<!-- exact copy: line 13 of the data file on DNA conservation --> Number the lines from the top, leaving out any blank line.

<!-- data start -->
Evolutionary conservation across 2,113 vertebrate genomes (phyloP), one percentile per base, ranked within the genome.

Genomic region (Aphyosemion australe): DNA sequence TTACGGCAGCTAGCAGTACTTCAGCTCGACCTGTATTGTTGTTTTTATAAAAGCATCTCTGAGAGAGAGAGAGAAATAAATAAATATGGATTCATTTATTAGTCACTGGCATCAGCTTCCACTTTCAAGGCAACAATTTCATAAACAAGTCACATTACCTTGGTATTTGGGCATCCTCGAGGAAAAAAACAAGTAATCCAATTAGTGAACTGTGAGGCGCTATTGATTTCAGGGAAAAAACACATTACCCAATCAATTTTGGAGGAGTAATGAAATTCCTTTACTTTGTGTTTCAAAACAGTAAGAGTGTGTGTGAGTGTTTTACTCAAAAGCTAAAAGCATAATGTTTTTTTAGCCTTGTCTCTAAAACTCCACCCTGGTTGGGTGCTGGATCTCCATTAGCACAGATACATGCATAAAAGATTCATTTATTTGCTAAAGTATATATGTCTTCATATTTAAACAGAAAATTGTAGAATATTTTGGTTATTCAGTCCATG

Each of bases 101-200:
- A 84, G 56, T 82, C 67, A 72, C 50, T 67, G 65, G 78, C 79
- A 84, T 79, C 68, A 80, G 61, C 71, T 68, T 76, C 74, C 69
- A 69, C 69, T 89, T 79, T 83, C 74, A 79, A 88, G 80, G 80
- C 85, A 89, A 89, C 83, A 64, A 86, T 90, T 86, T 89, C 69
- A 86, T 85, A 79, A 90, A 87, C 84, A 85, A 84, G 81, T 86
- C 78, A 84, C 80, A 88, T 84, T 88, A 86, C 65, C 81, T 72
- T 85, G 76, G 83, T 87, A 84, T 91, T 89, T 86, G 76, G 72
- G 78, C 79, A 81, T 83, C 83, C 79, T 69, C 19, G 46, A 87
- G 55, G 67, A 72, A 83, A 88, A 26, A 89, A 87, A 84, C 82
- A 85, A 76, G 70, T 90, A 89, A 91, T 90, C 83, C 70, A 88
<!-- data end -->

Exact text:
- A 85, A 76, G 70, T 90, A 89, A 91, T 90, C 83, C 70, A 88